Of course, there are exceptions.
3 days earlier
“Listen, Mike, this may seem a little weird, but I promise, it's legit. It's real work, and a real paycheck. So, you're not going to freak, right?”
Michael stopped to regard his friend. “Sam, I never feel good when you say things like that.”
“Have I ever steered you wrong?” Sam asked quickly.
“Well...” began Michael.
“Beirut doesn't count! It was a double-blind operation. How was I supposed to know about the other team? Anyway, I meant in lining you up with work.”
“I'm really not going to like this,” said Michael, as he followed Sam's broad-shouldered lead back to the table, “am I, Sam?”
“You are, you are,” said Sam. “When all is said and done, you're going to like it fine.”
They sat down together by the empty seat at the back corner table, beside the mostly-full pitcher, the tall tumbler of Iced Tea.
Michael stiffened at the silhouette that appeared in the lighted doorway back from the restrooms, and started to rise, but Sam held him in place with a hand on his forearm. “Trust me, Mike.”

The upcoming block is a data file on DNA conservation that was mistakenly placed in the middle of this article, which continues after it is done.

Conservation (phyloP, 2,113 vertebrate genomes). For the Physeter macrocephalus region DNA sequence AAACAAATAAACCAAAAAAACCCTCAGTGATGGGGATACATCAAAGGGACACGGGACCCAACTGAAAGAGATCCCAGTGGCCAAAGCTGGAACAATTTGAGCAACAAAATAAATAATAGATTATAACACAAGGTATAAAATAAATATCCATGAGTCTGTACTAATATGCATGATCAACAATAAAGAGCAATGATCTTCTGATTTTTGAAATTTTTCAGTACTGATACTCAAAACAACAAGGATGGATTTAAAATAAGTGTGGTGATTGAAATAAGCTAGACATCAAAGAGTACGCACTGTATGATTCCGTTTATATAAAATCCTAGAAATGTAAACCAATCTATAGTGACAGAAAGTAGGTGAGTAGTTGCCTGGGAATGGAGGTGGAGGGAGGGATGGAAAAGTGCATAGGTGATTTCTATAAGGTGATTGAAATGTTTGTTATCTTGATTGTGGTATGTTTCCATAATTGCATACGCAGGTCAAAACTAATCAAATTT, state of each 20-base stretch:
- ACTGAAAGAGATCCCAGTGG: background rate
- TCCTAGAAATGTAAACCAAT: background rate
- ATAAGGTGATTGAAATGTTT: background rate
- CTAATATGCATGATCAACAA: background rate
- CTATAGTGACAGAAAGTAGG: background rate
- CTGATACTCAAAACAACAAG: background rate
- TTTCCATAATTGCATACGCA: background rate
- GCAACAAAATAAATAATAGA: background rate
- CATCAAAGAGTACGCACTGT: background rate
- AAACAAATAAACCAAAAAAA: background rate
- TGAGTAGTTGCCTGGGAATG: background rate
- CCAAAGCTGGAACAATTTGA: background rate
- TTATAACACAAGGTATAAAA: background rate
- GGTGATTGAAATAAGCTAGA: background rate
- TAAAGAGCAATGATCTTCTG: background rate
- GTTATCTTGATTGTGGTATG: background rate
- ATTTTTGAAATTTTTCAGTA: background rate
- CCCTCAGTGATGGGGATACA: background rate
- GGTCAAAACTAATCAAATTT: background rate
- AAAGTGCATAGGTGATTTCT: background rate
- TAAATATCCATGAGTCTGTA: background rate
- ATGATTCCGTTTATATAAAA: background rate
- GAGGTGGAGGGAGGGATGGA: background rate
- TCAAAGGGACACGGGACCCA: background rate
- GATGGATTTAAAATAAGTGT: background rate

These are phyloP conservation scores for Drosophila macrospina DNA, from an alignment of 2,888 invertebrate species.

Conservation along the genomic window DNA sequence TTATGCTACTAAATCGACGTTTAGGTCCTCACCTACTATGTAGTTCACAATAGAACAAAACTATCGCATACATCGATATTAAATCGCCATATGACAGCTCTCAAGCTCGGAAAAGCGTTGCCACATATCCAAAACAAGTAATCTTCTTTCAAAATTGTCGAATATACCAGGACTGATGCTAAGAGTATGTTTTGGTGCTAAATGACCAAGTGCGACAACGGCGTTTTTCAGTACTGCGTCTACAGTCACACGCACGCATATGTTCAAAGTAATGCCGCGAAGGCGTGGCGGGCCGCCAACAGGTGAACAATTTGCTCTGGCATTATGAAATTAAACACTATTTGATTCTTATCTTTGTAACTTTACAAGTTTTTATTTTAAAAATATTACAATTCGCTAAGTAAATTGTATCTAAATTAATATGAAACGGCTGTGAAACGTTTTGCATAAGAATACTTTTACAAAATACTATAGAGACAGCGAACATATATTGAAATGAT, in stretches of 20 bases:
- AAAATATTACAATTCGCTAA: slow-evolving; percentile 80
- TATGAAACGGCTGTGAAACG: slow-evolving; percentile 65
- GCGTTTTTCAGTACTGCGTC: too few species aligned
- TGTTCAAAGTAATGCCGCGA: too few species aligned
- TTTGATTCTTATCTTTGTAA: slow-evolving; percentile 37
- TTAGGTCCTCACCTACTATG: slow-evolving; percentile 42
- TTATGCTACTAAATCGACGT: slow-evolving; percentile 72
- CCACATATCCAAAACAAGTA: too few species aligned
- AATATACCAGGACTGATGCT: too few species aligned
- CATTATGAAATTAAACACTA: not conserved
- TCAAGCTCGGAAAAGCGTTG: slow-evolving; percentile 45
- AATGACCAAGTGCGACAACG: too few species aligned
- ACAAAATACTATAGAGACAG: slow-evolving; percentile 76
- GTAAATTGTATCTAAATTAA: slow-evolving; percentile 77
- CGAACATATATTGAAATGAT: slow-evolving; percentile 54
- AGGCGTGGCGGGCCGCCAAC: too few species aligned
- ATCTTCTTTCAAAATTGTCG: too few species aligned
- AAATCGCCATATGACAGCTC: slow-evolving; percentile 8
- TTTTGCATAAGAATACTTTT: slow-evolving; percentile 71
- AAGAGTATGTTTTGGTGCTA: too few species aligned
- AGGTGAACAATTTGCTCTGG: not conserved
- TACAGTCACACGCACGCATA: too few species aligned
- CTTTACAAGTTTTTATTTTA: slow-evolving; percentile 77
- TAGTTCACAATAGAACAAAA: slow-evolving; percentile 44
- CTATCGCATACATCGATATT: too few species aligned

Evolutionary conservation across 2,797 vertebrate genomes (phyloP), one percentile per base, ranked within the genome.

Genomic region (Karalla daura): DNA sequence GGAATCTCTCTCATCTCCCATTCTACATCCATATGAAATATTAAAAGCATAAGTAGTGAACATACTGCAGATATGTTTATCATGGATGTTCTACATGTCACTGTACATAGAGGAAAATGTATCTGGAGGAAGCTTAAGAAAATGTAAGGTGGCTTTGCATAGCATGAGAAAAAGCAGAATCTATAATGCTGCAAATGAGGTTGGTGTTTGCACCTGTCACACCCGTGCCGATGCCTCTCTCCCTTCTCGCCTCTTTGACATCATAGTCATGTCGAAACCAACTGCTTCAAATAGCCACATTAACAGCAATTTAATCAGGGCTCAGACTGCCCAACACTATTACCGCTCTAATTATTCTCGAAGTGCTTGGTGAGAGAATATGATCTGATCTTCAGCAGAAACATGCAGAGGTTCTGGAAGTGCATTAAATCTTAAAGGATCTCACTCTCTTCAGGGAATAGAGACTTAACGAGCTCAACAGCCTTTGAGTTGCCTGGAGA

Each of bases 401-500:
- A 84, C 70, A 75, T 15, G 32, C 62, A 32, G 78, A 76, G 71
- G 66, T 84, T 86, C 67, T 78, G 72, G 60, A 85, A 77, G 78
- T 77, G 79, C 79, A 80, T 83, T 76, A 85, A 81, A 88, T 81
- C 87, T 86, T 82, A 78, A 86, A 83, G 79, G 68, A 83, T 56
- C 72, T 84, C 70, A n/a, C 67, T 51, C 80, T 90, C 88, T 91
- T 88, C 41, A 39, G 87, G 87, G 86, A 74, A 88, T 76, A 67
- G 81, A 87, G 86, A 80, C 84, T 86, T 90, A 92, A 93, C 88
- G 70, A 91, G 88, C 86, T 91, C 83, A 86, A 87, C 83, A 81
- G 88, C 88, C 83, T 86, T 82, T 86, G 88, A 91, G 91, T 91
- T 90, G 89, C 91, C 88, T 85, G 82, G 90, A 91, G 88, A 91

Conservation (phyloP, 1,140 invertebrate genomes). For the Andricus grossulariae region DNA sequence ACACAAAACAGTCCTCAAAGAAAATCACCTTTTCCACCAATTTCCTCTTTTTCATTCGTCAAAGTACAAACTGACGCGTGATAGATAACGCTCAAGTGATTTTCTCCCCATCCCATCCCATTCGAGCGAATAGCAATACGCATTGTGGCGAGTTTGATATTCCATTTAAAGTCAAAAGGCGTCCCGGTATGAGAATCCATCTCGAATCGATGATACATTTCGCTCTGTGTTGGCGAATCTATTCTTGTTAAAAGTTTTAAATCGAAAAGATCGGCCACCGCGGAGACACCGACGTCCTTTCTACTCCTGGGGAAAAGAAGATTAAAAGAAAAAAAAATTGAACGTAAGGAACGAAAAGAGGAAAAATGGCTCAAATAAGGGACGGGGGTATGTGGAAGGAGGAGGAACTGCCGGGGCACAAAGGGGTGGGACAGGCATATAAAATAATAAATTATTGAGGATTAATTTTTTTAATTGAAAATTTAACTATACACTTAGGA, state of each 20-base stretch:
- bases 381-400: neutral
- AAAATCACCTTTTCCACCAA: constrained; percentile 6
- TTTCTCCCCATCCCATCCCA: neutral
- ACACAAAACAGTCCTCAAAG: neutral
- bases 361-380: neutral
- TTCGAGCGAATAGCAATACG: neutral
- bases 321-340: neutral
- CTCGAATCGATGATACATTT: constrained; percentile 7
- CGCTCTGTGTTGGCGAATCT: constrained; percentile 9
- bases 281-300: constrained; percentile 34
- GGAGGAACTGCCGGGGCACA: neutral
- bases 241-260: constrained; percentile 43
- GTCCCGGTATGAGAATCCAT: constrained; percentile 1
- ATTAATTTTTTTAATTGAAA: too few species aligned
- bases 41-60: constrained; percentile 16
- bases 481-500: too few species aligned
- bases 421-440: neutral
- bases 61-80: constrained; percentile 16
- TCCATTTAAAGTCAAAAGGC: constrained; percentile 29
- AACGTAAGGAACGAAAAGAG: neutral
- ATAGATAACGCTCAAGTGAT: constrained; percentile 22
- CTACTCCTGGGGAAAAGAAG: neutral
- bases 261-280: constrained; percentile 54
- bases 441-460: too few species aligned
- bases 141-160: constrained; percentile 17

The man who slid into the seat behind the Iced Tea was late in his middle years, with lines around his sunken eyes and habitually tight mouth. The light brown hair slicked back from a receding hairline was streaked with gray behind the leading prow of his widow's peak, but his mustache had kept its color. His look from Michael to Sam was serious, and he nodded at Sam with a kind of grudging respect.
“Hell, Sam,” he said. “When you told me you could get him here to meet me, I didn't think you'd manage it.” He turned back to Michael. “I appreciate you coming, Mr. Westen.”
Michael's brief glance at Sam Axe should have blown a smoking hole through him the size of a basketball, but his gaze was impassive as he turned back to FBI Special Agent Macauley Harris, who had spent months with his partner, Special Agent Morris Lane, keeping Michael under government surveillance.